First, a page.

By the time a child graduates from high school, they will have spent 15,600 hours indoors inside of a school, according to a book published by Harvard University Press, with various studies over the years showing inadequate ventilation was a cause for concern in students success.
One particular study cited found that more than 3,000 fifth-grade students had higher math, reading and science scores in classrooms with higher ventilation rates.
“Nobody’s ever cared about indoor air quality until recently,” Klinger added. “Everything has always been about power consumption. How cheap, how little energy can we make this air conditioner run on? And as a result, indoor air quality has taken a backseat, and now we’re paying for it. … We do very little in the way to take care of our indoor spaces.”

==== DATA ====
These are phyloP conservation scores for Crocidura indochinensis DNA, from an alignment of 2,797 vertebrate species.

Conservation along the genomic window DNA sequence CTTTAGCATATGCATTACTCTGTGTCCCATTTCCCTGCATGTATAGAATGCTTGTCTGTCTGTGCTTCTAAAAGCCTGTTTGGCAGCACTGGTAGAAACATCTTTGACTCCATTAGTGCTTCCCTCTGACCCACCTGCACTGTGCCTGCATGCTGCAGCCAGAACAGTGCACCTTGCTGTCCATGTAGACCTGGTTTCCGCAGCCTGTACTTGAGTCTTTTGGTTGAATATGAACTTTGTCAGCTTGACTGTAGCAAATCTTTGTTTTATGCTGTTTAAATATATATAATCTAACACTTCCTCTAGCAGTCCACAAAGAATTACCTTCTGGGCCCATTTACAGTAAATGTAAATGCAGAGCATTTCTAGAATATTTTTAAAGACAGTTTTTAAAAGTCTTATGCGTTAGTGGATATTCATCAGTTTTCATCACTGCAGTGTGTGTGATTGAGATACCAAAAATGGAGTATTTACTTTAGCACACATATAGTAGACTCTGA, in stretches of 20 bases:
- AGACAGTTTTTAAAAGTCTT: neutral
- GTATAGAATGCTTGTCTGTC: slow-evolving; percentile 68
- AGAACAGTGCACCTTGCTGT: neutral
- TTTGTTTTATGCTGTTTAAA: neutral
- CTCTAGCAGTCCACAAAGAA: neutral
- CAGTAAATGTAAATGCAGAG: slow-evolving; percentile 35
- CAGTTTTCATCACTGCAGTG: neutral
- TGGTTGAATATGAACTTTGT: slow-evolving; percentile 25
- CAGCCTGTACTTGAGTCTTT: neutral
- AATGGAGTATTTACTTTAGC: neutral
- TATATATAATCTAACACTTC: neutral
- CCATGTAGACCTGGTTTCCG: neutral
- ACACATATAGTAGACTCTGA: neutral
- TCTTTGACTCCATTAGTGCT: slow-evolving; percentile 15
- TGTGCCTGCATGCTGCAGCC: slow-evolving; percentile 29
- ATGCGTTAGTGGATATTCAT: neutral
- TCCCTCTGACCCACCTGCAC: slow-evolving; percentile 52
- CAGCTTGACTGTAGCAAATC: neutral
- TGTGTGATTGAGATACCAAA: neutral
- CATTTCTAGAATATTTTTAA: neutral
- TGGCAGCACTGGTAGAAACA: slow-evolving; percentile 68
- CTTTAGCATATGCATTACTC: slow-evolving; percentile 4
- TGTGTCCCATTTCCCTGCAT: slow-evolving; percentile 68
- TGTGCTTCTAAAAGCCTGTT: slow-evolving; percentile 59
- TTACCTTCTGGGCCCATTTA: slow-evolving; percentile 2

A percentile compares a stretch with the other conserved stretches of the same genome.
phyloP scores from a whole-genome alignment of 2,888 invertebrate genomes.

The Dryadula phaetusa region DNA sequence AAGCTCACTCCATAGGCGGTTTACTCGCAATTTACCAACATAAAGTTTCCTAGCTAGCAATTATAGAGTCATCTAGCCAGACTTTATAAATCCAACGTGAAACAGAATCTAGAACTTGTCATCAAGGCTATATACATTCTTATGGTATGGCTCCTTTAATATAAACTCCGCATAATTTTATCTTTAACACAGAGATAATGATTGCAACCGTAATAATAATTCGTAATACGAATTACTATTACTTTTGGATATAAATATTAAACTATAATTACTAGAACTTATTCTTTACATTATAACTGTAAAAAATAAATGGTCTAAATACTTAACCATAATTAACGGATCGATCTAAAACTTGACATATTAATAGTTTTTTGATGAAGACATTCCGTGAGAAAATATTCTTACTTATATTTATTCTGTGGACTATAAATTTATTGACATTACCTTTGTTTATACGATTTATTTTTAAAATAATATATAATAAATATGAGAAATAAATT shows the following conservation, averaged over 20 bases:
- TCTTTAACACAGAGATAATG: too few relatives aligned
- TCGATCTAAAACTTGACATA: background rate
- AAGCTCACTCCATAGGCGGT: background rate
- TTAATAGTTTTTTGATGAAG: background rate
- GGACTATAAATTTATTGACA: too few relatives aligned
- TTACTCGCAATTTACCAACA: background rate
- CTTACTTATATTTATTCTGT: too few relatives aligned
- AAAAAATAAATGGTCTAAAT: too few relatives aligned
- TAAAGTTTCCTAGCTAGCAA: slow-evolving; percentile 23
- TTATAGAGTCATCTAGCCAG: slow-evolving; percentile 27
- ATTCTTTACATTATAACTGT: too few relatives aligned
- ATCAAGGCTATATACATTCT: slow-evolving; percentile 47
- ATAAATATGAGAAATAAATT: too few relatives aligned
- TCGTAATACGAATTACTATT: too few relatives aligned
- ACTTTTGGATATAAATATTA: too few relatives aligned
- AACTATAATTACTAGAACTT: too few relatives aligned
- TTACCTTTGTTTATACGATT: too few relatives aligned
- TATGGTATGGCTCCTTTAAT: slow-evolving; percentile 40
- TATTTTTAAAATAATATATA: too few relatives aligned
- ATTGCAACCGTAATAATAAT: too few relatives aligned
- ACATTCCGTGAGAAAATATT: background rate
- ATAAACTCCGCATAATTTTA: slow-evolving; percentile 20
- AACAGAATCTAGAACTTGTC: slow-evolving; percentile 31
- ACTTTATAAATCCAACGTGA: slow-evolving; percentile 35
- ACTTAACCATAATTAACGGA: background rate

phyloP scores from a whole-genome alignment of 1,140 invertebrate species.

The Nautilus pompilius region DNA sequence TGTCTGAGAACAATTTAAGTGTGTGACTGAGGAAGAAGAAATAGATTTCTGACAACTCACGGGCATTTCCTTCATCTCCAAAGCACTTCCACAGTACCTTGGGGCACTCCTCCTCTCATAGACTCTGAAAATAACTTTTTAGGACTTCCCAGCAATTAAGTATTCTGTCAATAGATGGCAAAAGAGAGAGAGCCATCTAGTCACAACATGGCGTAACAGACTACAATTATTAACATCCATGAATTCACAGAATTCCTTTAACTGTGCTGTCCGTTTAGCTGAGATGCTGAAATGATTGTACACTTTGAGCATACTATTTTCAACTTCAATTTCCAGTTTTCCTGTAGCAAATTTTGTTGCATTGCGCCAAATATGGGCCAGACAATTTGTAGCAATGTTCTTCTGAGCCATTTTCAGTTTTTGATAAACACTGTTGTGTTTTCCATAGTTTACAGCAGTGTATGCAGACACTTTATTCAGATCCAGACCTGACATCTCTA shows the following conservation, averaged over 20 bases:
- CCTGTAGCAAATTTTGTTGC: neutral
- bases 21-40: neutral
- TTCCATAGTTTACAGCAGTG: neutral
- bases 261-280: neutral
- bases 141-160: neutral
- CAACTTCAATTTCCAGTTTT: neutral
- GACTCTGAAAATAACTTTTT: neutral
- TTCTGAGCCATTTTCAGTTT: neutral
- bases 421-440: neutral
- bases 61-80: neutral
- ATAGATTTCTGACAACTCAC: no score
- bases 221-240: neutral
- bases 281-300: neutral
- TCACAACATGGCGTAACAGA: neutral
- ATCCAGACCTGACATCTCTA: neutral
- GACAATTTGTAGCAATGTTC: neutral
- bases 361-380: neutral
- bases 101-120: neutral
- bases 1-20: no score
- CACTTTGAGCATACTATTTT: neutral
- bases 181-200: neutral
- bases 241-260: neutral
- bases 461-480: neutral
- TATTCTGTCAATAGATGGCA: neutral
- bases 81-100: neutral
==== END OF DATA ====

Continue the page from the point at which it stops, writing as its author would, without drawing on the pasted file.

As with UVDI and UVR, Klinger’s technology has been tried and tested, yet only came into the limelight recently.
“The technology has existed for 15 years to take care of this,” Klinger said. “What we’re doing is not anything new, other than the way that we’re doing it is new.”
Applied Companies’ prototypes have adapted that technology, with products set to begin being shipping in a matter of weeks.
“The goal is to get the schools open,” Klinger said, “but if this is a product that finds legs and people like, then we’re happy to support it and happy to build it. … We’ve funded this R&D effort partly on our own dime … and we’ve yet to sell one, so we’ve definitely made a commitment.
“It’s easy to put clean filtered air above our heads,” Klinger added, “and that’s what we’re trying to do.”